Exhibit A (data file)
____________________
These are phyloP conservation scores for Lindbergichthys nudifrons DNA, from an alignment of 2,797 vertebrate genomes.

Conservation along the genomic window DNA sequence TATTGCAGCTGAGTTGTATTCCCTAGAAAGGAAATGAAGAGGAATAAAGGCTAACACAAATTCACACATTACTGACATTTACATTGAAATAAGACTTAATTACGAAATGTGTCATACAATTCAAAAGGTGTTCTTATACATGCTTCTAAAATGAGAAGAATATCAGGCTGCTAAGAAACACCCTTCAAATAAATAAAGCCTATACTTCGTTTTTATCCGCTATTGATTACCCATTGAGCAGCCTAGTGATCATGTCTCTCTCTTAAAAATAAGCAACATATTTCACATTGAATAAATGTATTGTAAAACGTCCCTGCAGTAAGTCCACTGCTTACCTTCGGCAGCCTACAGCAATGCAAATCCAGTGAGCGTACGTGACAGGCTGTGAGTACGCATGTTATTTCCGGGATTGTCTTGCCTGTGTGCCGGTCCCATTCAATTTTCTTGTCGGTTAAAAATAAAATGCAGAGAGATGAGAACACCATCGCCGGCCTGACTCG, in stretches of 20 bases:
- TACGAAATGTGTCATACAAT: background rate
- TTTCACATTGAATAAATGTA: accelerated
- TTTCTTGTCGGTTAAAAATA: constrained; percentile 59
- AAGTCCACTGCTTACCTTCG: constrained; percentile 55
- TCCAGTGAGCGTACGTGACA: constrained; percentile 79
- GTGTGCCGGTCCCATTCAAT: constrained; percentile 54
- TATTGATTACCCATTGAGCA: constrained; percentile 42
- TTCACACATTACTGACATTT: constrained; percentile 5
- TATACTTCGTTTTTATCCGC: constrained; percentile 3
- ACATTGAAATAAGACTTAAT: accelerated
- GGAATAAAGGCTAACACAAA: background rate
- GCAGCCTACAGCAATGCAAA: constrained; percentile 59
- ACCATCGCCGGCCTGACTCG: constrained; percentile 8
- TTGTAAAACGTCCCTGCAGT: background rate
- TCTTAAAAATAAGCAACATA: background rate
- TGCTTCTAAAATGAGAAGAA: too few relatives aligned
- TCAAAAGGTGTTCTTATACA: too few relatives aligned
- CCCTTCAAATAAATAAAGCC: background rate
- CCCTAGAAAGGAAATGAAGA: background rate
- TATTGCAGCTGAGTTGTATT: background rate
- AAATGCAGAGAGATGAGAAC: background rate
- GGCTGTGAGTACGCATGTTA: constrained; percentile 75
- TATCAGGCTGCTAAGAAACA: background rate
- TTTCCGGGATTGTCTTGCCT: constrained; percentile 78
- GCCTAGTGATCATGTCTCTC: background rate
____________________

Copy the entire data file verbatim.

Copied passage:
These are phyloP conservation scores for Lindbergichthys nudifrons DNA, from an alignment of 2,797 vertebrate genomes.

Conservation along the genomic window DNA sequence TATTGCAGCTGAGTTGTATTCCCTAGAAAGGAAATGAAGAGGAATAAAGGCTAACACAAATTCACACATTACTGACATTTACATTGAAATAAGACTTAATTACGAAATGTGTCATACAATTCAAAAGGTGTTCTTATACATGCTTCTAAAATGAGAAGAATATCAGGCTGCTAAGAAACACCCTTCAAATAAATAAAGCCTATACTTCGTTTTTATCCGCTATTGATTACCCATTGAGCAGCCTAGTGATCATGTCTCTCTCTTAAAAATAAGCAACATATTTCACATTGAATAAATGTATTGTAAAACGTCCCTGCAGTAAGTCCACTGCTTACCTTCGGCAGCCTACAGCAATGCAAATCCAGTGAGCGTACGTGACAGGCTGTGAGTACGCATGTTATTTCCGGGATTGTCTTGCCTGTGTGCCGGTCCCATTCAATTTTCTTGTCGGTTAAAAATAAAATGCAGAGAGATGAGAACACCATCGCCGGCCTGACTCG, in stretches of 20 bases:
- TACGAAATGTGTCATACAAT: background rate
- TTTCACATTGAATAAATGTA: accelerated
- TTTCTTGTCGGTTAAAAATA: constrained; percentile 59
- AAGTCCACTGCTTACCTTCG: constrained; percentile 55
- TCCAGTGAGCGTACGTGACA: constrained; percentile 79
- GTGTGCCGGTCCCATTCAAT: constrained; percentile 54
- TATTGATTACCCATTGAGCA: constrained; percentile 42
- TTCACACATTACTGACATTT: constrained; percentile 5
- TATACTTCGTTTTTATCCGC: constrained; percentile 3
- ACATTGAAATAAGACTTAAT: accelerated
- GGAATAAAGGCTAACACAAA: background rate
- GCAGCCTACAGCAATGCAAA: constrained; percentile 59
- ACCATCGCCGGCCTGACTCG: constrained; percentile 8
- TTGTAAAACGTCCCTGCAGT: background rate
- TCTTAAAAATAAGCAACATA: background rate
- TGCTTCTAAAATGAGAAGAA: too few relatives aligned
- TCAAAAGGTGTTCTTATACA: too few relatives aligned
- CCCTTCAAATAAATAAAGCC: background rate
- CCCTAGAAAGGAAATGAAGA: background rate
- TATTGCAGCTGAGTTGTATT: background rate
- AAATGCAGAGAGATGAGAAC: background rate
- GGCTGTGAGTACGCATGTTA: constrained; percentile 75
- TATCAGGCTGCTAAGAAACA: background rate
- TTTCCGGGATTGTCTTGCCT: constrained; percentile 78
- GCCTAGTGATCATGTCTCTC: background rate